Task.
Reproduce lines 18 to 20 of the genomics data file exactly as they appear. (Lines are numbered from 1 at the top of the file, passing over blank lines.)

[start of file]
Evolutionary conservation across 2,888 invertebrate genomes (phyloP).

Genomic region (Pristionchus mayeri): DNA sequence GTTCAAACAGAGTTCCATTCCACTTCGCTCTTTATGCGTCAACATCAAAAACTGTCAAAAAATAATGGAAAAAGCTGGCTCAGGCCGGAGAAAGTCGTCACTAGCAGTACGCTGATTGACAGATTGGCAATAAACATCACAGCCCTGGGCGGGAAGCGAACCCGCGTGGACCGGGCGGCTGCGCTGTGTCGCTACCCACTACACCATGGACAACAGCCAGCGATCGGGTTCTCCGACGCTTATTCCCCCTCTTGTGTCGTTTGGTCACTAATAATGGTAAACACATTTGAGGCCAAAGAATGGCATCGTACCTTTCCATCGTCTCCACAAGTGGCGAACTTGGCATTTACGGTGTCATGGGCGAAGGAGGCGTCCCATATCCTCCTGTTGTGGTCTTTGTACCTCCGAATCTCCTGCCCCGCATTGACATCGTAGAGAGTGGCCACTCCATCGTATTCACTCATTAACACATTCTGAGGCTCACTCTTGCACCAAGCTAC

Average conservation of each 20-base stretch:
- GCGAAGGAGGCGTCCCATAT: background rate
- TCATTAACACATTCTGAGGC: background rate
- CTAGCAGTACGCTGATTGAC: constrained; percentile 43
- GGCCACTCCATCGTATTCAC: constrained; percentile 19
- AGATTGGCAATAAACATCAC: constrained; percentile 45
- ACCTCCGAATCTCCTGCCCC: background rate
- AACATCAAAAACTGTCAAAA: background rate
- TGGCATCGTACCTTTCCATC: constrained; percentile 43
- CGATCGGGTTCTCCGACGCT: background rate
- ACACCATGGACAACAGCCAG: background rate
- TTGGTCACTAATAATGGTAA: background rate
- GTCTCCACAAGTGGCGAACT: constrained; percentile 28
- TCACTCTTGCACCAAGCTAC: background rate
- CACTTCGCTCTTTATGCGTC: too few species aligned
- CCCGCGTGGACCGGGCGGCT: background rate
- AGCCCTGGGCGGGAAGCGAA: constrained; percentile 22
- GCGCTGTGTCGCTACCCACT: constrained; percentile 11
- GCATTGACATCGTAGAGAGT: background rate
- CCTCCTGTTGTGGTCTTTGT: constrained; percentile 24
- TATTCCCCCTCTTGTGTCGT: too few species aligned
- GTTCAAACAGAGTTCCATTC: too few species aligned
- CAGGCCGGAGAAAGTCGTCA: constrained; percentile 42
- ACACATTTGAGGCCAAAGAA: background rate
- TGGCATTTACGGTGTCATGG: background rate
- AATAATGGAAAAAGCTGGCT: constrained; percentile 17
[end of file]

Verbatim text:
- CCCGCGTGGACCGGGCGGCT: background rate
- AGCCCTGGGCGGGAAGCGAA: constrained; percentile 22
- GCGCTGTGTCGCTACCCACT: constrained; percentile 11